|2127 Young Jino woman|
Posted on 16.12.2015, 01.04.2017
The Jino people are a Tibeto-Burman ethnic group, which live in an area of about 70x50 km in the Jinoshan Mountain, in the extreme south of Yunnan province, in a series of mild hills with wet climate, crisscrossed by numerous rivers and streams. They are one of the less numerous (about 22,000 people) of the 56 ethnic groups officially recognized by the People's Republic of China and the last one included as "national minority", being recognized in 1979.
|3007 Jino women beating in a Sun Drum|
It is said that they migrated from Pu'er and Mojiang or from places even farther north, and when they settled around the Jinoshan Mountain, still lived in a matriarchal society. This gave way to a patriarchal society some 300 years ago, but they were still in the transitional stage to a class society at the time when the People's Republic was founded in 1949. Zhuoba (the village father) and Zhuose (the village mother) were the leaders in a communal village.
Most Jinos are farmers, and initially the land was communally owned by clans or villages and farmed collectively. The major crops are upland, wet rice and corn, but also is cultivated the famous Pu'er tea. Jinoluoke also has a long history of cotton-growing and is abundant in tropical fruits. Hunting was also a main activity. Elephants and wild oxen roam the dense primeval forests which are also the habitat of monkeys, hornbills and other birds.
Primitive egalitarianism still manifests itself to these days in Jino customs. For example the meat of wild beasts brought back by hunters is divided equally among all adults and children in a village. They stored what little grain they had in unguarded straw sheds outside their bamboo houses built on stilts on flat hilltops, and never worried that it would be stolen. They are animists and ancestor worshipers. They still practice divination before make important decisions or doing some action and frequently carry out sacrifices.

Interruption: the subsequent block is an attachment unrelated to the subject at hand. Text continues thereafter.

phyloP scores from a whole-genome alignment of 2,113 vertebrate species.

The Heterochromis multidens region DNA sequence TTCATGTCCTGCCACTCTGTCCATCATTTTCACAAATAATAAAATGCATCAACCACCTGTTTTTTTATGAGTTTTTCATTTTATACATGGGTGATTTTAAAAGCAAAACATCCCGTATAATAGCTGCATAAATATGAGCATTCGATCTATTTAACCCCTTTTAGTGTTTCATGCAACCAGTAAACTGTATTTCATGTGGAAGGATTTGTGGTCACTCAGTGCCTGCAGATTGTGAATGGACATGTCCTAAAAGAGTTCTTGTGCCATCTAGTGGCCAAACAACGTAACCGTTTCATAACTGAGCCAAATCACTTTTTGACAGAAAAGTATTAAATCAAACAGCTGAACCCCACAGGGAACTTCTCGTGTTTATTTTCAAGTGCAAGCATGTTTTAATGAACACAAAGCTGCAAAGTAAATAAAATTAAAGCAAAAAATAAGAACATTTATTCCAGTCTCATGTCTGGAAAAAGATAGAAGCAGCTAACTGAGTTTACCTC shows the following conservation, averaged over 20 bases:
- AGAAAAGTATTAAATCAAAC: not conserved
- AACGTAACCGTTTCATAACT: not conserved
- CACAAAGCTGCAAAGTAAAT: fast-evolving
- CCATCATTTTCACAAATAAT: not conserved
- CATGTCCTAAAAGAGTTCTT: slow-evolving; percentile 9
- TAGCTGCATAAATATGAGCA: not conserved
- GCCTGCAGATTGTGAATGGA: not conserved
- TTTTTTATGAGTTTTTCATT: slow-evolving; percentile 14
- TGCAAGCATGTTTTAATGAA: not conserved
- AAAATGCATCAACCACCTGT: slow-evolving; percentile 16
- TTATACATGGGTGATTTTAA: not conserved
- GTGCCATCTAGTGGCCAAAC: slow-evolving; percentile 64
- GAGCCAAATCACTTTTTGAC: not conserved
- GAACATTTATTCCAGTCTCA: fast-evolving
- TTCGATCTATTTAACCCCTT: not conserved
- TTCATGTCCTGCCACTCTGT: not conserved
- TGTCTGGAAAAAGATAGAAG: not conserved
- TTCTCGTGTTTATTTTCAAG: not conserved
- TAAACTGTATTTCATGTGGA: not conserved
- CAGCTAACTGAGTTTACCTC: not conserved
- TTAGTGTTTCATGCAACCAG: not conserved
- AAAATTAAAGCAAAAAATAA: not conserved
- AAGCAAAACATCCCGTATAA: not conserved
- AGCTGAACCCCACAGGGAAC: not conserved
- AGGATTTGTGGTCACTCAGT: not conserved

The men usually wear collarless white jackets and white or blue trousers made of flax or cotton. Before the People's Republic, most of them divided their hair into three tufts. Women, as a rule, prefer multi-colored and embroidered collarless short gowns and short black skirts rimmed in red and opened at the front. Many wear long skirts and puttees. Especially, they embroider sun-shaped figures on back, thick linen hats with bending upward and leggings.
Women wear their hair in a coil just above the foreheads, and pinnacle-shaped headdress of flax, sling across their shoulders. Both men and women go barefooted, and have thick bamboo or wooden sticks plugged into the holes in their earlobes. Those with big holes in their earlobes are considered most beautiful. Among their cultural practices was tooth painting, in which soot made from pear trees is used. The most important festival of Jino is the Iron Forging Festival, which is held for three days in the 12th lunar month.
On the first day they dance to the beat of an ox hide drum, called the Sun Drum, the most sacred instrument for them. Generally, every village has two sun drums - the bigger Father Drum and the smaller Mother Drum. The main body of the drum is made from a solid round tree trunk. Both two sides are covered with ox hide, nailed tightly with square wooden nails. In the middle are 20 wooden handles and square holes used for hanging the drum on ropes.
About the stamps
On the postcard 2127
The first stamp, depicting landscape of Zhangjiajie, is part of a series issued in 2013 to mark China Tourism Day, about which I wrote here.The second is one of the four of the series Network Life, designed by Jia Kun, and issued on May 26, 2014. The third stamp is one of the four of the series Literators of Ancient China (3rd series), designed by Gao Yun, issued on September 15, 2013.
On the postcard 3007
The first stamp is one of the two issued on 2014 under the name Bamboo Special Stamp with Label 竹. The second stamp is one of the two issued in 2014 under the name Honesty And Trust with Attached Label MNH.
The last stamp is part of the series The 70th Anniversary of the End of World War II, designed by Li Chen and issued on September 3, 2015.
The Jino ethnic minority - china.org.cn
Jino people - Wikipedia
Jino minority - Facts and details
Sender 2127: Hannah Chen (direct swap)
Sent from Xiamen (Fujian / China), on 29.06.2014
Sender 3007: Zhang Baoxing (direct swap)
Sent from Lianzhou (Guangdomg / China), on 27.02.2017